For one eight-year, four-month period some 30 years ago, criminals could do anything they wanted in the state of Tennessee without losing at least one freedom: the right to vote. That fact now haunts Mary Carolyn Roberts, a candidate for a Metro Council seat representing the West Nashville district where three state prisons are located. “It’s just unsettling to see nine felons … deciding who our elected officials are,” Roberts said.
Roberts lost to Councilman Buddy Baker by 46 votes last month, but Baker received just nine more votes than he needed to avoid a runoff in the three-candidate District 20 race. Roberts later filed an election challenge, citing votes by nine prisoners — including six who aren’t even incarcerated in Nashville — and by 14 other people who allegedly don’t live in the district.
… Until Jan. 15, 1973, people found guilty of “infamous” crimes in Tennessee forfeited their voting rights. The definition of “infamous” was quirky to the point of ridiculousness: Someone convicted of abusing a female child would be banned from the ballot box, but nothing was said about abusing a male child. And while bigamy, horse stealing or destroying a will would lead to disenfranchisement, first-degree murderers including James Earl Ray, the Rev. Martin Luther King Jr.’s assassin, continued to vote with the law on their side.
David Collins, the state’s election coordinator from 1977 to 1987, said the legislature inadvertently repealed the law in 1972, effective the following Jan. 15. Starting on that date, no crime would result in disenfranchisement.
But no one seemed to recognize this new reality until Rozelle Tate, an inmate at the Shelby County Penal Farm, “somehow stumbled across it” in 1980, Collins said. Tate then sent the Shelby County Election Commission an application to register to vote by mail.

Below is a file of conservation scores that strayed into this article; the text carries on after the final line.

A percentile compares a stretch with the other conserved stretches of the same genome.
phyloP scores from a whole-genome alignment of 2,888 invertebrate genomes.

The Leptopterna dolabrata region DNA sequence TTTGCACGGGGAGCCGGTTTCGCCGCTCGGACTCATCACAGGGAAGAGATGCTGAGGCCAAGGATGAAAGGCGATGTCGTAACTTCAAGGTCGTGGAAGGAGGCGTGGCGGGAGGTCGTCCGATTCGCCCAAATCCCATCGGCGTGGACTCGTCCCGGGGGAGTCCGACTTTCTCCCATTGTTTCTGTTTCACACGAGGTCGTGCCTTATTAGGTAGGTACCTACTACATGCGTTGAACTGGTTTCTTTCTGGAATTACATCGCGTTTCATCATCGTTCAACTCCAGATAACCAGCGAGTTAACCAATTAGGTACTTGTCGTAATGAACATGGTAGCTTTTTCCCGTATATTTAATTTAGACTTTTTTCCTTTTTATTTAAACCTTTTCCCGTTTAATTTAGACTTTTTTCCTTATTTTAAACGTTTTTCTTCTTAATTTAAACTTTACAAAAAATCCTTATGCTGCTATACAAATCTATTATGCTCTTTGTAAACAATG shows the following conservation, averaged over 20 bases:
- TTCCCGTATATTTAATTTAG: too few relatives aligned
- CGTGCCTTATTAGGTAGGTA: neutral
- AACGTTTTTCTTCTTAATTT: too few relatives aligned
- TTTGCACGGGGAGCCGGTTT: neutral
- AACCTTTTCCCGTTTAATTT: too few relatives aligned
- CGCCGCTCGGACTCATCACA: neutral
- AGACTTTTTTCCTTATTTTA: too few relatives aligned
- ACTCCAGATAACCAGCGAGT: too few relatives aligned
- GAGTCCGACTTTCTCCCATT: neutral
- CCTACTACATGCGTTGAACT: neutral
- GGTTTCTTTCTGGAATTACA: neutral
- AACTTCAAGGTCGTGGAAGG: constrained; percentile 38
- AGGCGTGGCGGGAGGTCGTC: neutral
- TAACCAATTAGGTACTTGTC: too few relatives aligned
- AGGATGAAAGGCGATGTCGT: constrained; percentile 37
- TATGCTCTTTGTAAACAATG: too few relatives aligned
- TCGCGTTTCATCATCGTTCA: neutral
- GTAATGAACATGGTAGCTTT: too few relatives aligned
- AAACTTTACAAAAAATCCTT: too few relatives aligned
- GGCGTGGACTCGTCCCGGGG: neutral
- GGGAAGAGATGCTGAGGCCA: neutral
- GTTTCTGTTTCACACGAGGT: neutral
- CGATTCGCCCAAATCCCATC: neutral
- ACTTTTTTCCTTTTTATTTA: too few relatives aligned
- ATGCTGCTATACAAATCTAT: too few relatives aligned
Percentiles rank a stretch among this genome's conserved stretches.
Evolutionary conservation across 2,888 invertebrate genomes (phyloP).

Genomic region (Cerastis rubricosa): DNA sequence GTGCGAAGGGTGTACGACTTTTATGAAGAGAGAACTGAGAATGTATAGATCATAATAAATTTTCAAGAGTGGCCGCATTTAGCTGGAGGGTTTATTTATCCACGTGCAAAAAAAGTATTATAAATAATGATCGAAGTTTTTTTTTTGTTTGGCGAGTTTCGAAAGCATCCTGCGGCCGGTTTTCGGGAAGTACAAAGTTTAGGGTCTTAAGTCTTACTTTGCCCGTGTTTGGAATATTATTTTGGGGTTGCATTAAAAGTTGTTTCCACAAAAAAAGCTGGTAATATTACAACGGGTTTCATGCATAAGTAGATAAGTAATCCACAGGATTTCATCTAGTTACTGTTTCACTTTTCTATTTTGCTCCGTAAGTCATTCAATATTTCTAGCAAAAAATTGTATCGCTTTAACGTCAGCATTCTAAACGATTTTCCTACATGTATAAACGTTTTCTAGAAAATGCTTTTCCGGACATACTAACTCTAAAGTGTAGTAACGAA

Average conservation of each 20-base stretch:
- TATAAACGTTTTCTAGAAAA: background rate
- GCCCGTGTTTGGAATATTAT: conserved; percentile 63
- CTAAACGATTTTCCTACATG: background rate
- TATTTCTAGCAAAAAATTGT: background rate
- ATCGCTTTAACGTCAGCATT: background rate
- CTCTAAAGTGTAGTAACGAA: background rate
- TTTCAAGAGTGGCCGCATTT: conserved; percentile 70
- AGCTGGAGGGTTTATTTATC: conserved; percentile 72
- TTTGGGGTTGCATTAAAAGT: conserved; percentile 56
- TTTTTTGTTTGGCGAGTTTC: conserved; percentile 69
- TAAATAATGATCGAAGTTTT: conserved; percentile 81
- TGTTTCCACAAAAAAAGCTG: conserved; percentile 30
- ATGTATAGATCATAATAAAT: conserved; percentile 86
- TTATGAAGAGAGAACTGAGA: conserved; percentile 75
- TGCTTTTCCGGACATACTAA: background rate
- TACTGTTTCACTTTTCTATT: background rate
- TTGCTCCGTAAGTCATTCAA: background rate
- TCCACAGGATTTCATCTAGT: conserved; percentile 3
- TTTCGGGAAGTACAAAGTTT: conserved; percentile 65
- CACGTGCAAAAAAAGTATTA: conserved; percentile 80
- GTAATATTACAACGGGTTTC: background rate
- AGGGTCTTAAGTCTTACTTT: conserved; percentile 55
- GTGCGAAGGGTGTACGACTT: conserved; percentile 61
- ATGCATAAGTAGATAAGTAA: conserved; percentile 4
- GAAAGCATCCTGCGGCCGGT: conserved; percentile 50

When the election commission asked Collins what to do, he was sure there had been a mistake. He soon realized he was wrong. But he thought another law, which prohibited absentee voting if imprisonment was the reason a person couldn’t go to the polls, would still keep Tate from voting.
So Collins told the Shelby election commissioners to let Tate register but not to let him vote.
Tate “didn’t think that was fair,” Collins recalled in a phone interview Thursday. “And neither did Judge (Robert) McRae down in Memphis.”
While Tate and other inmates who were filing similar suits wanted polling places established at every prison and jail, McRae, a federal judge, agreed with Collins that “the prison was not their legal domicile,” Collins wrote in an email.
“It was therefore agreed that the prisoner’s last free world address would be his presumed domicile unless he expressed a different intention (or location),” he wrote.
The General Assembly closed the loophole the year after Tate v. Collins was decided. The new law forced people convicted of first-degree murder, aggravated rape, treason or voter fraud to give up their voting rights, effective May 18, 1981.
By then, however, hundreds of felons and other prisoners had registered to vote in counties across the state — the counties to which they said they planned to return once they were free.